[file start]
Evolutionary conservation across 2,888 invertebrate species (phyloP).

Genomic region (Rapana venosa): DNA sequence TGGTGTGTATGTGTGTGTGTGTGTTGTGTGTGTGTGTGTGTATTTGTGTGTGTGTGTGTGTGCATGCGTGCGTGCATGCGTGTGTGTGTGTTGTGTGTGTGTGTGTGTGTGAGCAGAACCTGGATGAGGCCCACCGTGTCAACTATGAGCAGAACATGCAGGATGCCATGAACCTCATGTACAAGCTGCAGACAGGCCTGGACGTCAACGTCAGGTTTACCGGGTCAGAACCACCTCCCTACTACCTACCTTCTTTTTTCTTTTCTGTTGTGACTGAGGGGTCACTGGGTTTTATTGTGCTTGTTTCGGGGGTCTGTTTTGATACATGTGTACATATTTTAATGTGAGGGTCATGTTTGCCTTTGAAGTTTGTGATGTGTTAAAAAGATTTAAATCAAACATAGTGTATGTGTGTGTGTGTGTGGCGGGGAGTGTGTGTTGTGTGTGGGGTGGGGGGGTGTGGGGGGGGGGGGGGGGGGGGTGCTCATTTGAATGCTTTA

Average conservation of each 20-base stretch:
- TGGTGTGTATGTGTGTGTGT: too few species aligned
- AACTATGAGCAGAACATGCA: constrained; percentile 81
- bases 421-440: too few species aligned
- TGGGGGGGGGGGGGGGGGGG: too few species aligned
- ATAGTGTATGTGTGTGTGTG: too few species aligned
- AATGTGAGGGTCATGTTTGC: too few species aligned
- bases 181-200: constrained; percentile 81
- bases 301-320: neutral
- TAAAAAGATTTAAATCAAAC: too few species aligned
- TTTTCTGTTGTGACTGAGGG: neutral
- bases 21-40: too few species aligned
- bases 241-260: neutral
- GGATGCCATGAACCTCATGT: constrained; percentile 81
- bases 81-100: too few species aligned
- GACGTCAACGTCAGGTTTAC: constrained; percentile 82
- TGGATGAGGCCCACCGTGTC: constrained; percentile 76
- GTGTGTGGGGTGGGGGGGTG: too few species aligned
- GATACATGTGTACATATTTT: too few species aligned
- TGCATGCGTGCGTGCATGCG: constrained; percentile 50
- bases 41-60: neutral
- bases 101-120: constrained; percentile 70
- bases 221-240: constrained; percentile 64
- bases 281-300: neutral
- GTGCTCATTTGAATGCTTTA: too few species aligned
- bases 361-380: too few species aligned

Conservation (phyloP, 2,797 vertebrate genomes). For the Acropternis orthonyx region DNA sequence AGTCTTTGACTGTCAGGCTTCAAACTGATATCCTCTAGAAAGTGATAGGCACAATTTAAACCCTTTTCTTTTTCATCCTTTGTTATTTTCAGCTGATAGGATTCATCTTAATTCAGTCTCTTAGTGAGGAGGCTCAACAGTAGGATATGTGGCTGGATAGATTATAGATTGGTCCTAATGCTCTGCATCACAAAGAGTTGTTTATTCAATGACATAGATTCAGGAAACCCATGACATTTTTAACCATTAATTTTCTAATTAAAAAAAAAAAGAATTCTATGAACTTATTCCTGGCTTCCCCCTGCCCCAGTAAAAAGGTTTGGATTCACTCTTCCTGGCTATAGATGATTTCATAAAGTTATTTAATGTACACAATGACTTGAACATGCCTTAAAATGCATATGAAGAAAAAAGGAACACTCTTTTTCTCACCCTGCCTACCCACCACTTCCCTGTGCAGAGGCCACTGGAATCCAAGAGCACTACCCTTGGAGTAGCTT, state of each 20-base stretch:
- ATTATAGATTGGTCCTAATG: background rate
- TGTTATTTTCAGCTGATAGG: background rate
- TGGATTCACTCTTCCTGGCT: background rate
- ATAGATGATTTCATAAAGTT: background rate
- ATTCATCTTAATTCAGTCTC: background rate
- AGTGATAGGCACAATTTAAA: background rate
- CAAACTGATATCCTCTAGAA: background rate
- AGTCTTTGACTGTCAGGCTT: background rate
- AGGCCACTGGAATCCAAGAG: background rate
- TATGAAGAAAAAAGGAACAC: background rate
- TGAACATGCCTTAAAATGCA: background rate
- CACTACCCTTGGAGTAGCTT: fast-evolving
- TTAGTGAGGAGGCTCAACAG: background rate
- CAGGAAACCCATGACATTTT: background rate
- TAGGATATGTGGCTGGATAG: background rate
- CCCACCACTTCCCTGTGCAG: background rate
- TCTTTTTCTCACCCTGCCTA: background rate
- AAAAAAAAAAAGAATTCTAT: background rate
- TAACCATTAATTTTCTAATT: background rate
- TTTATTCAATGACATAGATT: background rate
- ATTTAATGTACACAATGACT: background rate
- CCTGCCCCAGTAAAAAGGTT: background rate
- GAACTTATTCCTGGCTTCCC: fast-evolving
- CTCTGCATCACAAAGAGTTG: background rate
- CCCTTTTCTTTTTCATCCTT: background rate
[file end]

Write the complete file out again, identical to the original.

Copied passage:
Evolutionary conservation across 2,888 invertebrate species (phyloP).

Genomic region (Rapana venosa): DNA sequence TGGTGTGTATGTGTGTGTGTGTGTTGTGTGTGTGTGTGTGTATTTGTGTGTGTGTGTGTGTGCATGCGTGCGTGCATGCGTGTGTGTGTGTTGTGTGTGTGTGTGTGTGTGAGCAGAACCTGGATGAGGCCCACCGTGTCAACTATGAGCAGAACATGCAGGATGCCATGAACCTCATGTACAAGCTGCAGACAGGCCTGGACGTCAACGTCAGGTTTACCGGGTCAGAACCACCTCCCTACTACCTACCTTCTTTTTTCTTTTCTGTTGTGACTGAGGGGTCACTGGGTTTTATTGTGCTTGTTTCGGGGGTCTGTTTTGATACATGTGTACATATTTTAATGTGAGGGTCATGTTTGCCTTTGAAGTTTGTGATGTGTTAAAAAGATTTAAATCAAACATAGTGTATGTGTGTGTGTGTGTGGCGGGGAGTGTGTGTTGTGTGTGGGGTGGGGGGGTGTGGGGGGGGGGGGGGGGGGGGTGCTCATTTGAATGCTTTA

Average conservation of each 20-base stretch:
- TGGTGTGTATGTGTGTGTGT: too few species aligned
- AACTATGAGCAGAACATGCA: constrained; percentile 81
- bases 421-440: too few species aligned
- TGGGGGGGGGGGGGGGGGGG: too few species aligned
- ATAGTGTATGTGTGTGTGTG: too few species aligned
- AATGTGAGGGTCATGTTTGC: too few species aligned
- bases 181-200: constrained; percentile 81
- bases 301-320: neutral
- TAAAAAGATTTAAATCAAAC: too few species aligned
- TTTTCTGTTGTGACTGAGGG: neutral
- bases 21-40: too few species aligned
- bases 241-260: neutral
- GGATGCCATGAACCTCATGT: constrained; percentile 81
- bases 81-100: too few species aligned
- GACGTCAACGTCAGGTTTAC: constrained; percentile 82
- TGGATGAGGCCCACCGTGTC: constrained; percentile 76
- GTGTGTGGGGTGGGGGGGTG: too few species aligned
- GATACATGTGTACATATTTT: too few species aligned
- TGCATGCGTGCGTGCATGCG: constrained; percentile 50
- bases 41-60: neutral
- bases 101-120: constrained; percentile 70
- bases 221-240: constrained; percentile 64
- bases 281-300: neutral
- GTGCTCATTTGAATGCTTTA: too few species aligned
- bases 361-380: too few species aligned

Conservation (phyloP, 2,797 vertebrate genomes). For the Acropternis orthonyx region DNA sequence AGTCTTTGACTGTCAGGCTTCAAACTGATATCCTCTAGAAAGTGATAGGCACAATTTAAACCCTTTTCTTTTTCATCCTTTGTTATTTTCAGCTGATAGGATTCATCTTAATTCAGTCTCTTAGTGAGGAGGCTCAACAGTAGGATATGTGGCTGGATAGATTATAGATTGGTCCTAATGCTCTGCATCACAAAGAGTTGTTTATTCAATGACATAGATTCAGGAAACCCATGACATTTTTAACCATTAATTTTCTAATTAAAAAAAAAAAGAATTCTATGAACTTATTCCTGGCTTCCCCCTGCCCCAGTAAAAAGGTTTGGATTCACTCTTCCTGGCTATAGATGATTTCATAAAGTTATTTAATGTACACAATGACTTGAACATGCCTTAAAATGCATATGAAGAAAAAAGGAACACTCTTTTTCTCACCCTGCCTACCCACCACTTCCCTGTGCAGAGGCCACTGGAATCCAAGAGCACTACCCTTGGAGTAGCTT, state of each 20-base stretch:
- ATTATAGATTGGTCCTAATG: background rate
- TGTTATTTTCAGCTGATAGG: background rate
- TGGATTCACTCTTCCTGGCT: background rate
- ATAGATGATTTCATAAAGTT: background rate
- ATTCATCTTAATTCAGTCTC: background rate
- AGTGATAGGCACAATTTAAA: background rate
- CAAACTGATATCCTCTAGAA: background rate
- AGTCTTTGACTGTCAGGCTT: background rate
- AGGCCACTGGAATCCAAGAG: background rate
- TATGAAGAAAAAAGGAACAC: background rate
- TGAACATGCCTTAAAATGCA: background rate
- CACTACCCTTGGAGTAGCTT: fast-evolving
- TTAGTGAGGAGGCTCAACAG: background rate
- CAGGAAACCCATGACATTTT: background rate
- TAGGATATGTGGCTGGATAG: background rate
- CCCACCACTTCCCTGTGCAG: background rate
- TCTTTTTCTCACCCTGCCTA: background rate
- AAAAAAAAAAAGAATTCTAT: background rate
- TAACCATTAATTTTCTAATT: background rate
- TTTATTCAATGACATAGATT: background rate
- ATTTAATGTACACAATGACT: background rate
- CCTGCCCCAGTAAAAAGGTT: background rate
- GAACTTATTCCTGGCTTCCC: fast-evolving
- CTCTGCATCACAAAGAGTTG: background rate
- CCCTTTTCTTTTTCATCCTT: background rate